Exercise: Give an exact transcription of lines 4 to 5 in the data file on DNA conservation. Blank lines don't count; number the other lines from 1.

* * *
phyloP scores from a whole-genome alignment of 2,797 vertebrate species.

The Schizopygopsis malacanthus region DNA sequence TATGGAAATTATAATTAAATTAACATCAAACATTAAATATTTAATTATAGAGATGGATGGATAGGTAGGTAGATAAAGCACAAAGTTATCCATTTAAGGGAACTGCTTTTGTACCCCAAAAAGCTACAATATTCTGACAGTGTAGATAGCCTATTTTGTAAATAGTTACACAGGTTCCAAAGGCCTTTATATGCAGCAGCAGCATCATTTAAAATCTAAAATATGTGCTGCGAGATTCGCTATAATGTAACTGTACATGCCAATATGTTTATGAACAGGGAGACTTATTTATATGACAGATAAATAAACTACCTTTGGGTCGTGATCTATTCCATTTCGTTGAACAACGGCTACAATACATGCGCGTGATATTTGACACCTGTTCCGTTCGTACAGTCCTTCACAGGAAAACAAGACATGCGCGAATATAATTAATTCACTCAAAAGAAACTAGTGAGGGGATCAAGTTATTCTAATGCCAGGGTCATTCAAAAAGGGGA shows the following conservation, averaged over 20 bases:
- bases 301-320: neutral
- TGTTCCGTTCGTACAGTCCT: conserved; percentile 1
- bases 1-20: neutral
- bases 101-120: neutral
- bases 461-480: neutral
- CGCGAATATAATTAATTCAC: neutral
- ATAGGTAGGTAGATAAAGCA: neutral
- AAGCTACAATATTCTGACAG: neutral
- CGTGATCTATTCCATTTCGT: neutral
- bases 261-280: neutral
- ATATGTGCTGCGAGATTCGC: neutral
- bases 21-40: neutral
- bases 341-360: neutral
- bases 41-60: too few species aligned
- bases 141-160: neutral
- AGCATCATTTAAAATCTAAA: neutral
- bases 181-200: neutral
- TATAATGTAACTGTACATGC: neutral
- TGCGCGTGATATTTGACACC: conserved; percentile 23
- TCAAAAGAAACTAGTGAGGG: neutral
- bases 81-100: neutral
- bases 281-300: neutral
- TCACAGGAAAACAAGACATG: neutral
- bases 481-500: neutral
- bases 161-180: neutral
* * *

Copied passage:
- TGTTCCGTTCGTACAGTCCT: conserved; percentile 1
- bases 1-20: neutral